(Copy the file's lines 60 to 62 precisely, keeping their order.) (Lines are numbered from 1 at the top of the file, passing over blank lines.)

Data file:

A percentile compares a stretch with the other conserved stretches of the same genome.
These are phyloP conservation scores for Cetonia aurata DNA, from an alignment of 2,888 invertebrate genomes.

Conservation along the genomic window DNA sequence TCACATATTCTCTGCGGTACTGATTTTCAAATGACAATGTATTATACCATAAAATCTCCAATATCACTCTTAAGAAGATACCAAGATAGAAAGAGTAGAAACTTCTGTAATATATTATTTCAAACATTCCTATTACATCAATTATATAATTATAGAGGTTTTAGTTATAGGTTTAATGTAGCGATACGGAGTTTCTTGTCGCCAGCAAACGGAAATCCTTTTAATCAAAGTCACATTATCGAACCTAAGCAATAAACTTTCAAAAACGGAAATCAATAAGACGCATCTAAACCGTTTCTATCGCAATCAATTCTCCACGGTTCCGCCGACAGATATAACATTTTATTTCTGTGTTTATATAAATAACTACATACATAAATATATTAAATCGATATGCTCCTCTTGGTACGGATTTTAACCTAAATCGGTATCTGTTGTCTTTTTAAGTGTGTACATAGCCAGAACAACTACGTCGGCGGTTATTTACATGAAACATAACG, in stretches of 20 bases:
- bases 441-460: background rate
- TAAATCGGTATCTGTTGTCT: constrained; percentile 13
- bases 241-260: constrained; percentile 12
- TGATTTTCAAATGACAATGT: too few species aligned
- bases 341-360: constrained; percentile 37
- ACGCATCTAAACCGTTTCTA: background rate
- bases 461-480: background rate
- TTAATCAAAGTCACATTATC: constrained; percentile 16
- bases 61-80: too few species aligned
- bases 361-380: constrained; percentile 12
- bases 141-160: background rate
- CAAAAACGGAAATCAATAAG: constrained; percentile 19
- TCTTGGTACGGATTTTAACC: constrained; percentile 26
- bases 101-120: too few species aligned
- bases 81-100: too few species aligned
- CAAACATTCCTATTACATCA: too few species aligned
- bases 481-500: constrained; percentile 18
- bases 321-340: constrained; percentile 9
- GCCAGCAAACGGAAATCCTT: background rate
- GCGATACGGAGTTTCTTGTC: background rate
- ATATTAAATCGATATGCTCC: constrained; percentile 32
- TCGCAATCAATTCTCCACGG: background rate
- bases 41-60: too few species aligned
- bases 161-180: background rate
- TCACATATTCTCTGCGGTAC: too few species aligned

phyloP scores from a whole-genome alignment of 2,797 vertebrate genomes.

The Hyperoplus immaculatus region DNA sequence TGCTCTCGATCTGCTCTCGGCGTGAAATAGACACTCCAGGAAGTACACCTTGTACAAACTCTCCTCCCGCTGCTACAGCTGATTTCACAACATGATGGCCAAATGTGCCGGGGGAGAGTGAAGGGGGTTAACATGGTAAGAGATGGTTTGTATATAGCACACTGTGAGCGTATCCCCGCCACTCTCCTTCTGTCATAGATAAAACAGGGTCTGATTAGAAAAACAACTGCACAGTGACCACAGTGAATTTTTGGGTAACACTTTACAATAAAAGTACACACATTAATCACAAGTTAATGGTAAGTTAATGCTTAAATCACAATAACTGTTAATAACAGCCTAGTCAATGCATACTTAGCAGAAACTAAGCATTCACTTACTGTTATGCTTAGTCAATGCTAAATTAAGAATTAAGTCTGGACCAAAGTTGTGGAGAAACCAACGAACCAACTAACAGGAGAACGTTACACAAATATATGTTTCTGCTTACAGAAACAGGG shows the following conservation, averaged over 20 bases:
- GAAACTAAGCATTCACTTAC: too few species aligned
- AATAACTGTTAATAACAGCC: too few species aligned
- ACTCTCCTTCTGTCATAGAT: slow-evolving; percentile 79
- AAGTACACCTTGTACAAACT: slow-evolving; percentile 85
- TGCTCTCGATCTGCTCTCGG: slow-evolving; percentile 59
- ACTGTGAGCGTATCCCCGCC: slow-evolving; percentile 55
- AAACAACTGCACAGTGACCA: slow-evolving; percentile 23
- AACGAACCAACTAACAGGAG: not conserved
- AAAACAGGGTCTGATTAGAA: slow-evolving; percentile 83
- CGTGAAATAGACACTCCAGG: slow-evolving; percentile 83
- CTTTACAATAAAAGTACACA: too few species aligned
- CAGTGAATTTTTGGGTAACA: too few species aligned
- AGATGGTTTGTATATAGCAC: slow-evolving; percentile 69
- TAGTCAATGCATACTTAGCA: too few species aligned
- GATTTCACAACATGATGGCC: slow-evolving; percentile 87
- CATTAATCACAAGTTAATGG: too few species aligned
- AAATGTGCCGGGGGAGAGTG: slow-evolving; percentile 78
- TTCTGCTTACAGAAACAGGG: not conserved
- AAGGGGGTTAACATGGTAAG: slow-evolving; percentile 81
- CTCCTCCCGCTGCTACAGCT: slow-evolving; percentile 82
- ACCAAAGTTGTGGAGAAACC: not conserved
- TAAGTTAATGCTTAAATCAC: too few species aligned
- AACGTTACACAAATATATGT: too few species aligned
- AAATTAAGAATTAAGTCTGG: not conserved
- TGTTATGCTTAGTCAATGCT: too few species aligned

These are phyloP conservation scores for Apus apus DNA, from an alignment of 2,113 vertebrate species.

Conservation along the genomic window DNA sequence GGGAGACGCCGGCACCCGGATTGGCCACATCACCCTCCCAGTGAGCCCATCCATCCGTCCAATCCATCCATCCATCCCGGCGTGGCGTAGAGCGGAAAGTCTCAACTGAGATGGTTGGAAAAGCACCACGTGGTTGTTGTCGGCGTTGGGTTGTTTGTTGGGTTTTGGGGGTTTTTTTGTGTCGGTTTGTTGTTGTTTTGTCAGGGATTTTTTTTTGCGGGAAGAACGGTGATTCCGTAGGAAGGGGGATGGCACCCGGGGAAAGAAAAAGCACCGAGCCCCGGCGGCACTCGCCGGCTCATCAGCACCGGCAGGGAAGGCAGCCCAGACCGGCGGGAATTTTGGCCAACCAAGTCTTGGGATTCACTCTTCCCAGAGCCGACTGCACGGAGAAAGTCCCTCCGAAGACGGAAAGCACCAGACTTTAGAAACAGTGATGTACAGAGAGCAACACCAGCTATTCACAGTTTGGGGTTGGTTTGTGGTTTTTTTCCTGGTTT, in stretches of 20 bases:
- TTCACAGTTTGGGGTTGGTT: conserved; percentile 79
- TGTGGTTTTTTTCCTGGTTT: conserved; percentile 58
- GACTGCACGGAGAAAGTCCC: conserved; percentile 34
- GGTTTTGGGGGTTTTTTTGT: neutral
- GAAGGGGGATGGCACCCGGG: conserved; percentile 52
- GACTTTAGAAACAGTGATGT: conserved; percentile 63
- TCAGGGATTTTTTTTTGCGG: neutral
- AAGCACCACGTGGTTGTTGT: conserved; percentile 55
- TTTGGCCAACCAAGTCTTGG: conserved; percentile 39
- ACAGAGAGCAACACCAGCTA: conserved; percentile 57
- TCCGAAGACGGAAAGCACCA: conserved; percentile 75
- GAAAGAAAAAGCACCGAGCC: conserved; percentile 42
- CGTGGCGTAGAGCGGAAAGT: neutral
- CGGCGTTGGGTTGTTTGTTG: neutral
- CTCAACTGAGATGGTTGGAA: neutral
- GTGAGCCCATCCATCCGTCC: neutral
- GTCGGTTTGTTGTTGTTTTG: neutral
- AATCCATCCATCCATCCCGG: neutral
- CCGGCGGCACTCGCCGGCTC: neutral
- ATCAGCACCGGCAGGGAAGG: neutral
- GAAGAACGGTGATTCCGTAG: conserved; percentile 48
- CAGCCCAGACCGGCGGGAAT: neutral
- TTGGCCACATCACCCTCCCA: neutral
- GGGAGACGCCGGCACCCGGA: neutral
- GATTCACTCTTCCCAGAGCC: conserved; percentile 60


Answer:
- GACTGCACGGAGAAAGTCCC: conserved; percentile 34
- GGTTTTGGGGGTTTTTTTGT: neutral
- GAAGGGGGATGGCACCCGGG: conserved; percentile 52